Off with the roof

The Wilders & The Crooked Jades

If I was a cursin’ person (in public, anyway), I’d say The Wilders’ show at Sierra Nevada was the shitkickinest show I’ve seen in quite some time, maybe ever. Hats off to Big Room promoter Bob Littell for knowing a good thing when he hears it.

Wilders’ fiddler/singer Betse (pronounced “Betsy") Ellis is my new hero. Totally unpretentious in glasses, plain blouse and skirt and stubby cowboy boots, Ellis is low-key hilarious, a great singer and an absolutely rippin’ fiddle player.

Lead singer/guitarist Ike Sheldon, looking something like a young Col. Sanders in his suit, goatee and big white cowboy hat, however, would have stolen my heart if Ellis hadn’t been around. On numerous Hank Williams songs like “You’re Gonna Change (or I’m Gonna Leave)” and “Your Cheatin’ Heart,” Bill Monroe’s “Sittin’ Alone in the Moonlight” and some early Merle Haggard and Johnny Cash tunes, his voice, with its sweet and plaintive baritone catch, was as down-home as it gets. His soliloquy delivery of Johnny Horton’s “Honky Tonk Man” was darned sweet.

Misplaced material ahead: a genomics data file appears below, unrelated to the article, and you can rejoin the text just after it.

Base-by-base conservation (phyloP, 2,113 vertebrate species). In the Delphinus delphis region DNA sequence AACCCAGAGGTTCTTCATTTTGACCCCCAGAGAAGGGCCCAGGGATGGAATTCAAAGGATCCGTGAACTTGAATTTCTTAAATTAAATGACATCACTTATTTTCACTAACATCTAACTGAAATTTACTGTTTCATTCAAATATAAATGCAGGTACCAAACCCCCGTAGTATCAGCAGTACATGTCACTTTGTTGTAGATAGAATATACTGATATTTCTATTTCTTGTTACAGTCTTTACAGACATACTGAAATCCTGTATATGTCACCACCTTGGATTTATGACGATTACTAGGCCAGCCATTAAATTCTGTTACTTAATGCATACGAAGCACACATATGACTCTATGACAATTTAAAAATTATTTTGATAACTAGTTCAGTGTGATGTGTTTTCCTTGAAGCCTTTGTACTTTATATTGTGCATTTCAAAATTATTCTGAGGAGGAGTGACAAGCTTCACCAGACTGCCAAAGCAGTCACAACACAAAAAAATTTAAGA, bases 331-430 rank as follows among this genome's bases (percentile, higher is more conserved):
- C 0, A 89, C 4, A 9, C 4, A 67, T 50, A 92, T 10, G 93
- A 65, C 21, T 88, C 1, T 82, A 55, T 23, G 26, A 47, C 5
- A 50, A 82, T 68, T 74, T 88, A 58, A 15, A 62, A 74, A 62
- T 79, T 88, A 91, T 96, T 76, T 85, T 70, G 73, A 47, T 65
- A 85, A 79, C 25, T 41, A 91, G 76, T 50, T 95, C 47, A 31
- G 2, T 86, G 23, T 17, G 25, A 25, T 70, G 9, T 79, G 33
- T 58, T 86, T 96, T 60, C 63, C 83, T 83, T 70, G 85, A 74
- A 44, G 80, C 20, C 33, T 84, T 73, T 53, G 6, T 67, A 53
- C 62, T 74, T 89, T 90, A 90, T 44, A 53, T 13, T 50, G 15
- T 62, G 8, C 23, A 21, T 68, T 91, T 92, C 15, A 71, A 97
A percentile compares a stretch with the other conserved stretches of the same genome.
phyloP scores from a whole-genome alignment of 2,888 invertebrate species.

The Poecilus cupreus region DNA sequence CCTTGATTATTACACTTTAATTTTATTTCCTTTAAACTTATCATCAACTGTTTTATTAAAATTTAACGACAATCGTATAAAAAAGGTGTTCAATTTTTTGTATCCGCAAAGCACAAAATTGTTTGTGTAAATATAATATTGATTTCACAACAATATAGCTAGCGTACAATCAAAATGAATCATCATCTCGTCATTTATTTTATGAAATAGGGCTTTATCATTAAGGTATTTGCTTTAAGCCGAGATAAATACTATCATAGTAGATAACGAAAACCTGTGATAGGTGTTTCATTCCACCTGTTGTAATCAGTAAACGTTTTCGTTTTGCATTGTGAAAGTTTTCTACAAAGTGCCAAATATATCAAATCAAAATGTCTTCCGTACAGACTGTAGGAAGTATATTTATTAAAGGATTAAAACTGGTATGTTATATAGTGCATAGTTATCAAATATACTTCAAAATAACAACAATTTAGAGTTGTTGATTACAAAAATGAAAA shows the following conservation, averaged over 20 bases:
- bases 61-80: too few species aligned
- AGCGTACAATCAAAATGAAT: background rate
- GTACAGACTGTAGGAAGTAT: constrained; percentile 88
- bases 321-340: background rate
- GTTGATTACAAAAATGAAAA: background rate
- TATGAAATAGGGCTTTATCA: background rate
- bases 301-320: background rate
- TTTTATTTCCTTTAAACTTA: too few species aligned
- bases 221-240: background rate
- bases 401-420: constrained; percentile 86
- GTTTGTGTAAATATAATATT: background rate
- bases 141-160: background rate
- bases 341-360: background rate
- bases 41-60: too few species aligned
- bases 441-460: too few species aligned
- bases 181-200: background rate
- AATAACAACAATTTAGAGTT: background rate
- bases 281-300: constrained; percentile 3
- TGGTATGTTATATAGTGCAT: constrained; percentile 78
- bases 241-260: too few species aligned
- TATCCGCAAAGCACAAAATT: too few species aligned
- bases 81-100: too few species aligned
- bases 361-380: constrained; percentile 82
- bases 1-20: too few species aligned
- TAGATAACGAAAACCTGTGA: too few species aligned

Dipping in and out on the one microphone, Ellis, Sheldon and the other two boys in big white hats—Phil Wade on banjo, Dobro, mandolin and vocals and Nate Gawron on upright bass and vocals—put on a tear-the-roof-off show of burning instrumentals and endearing vocals. The dance floor was jumping.

Opening for the Kansas City Wilders was excellent SF old-timey band The Crooked Jades, who joined the Wilders at one point for some infectious "jubilee," doing "Bound to Pay the Debt I Owe."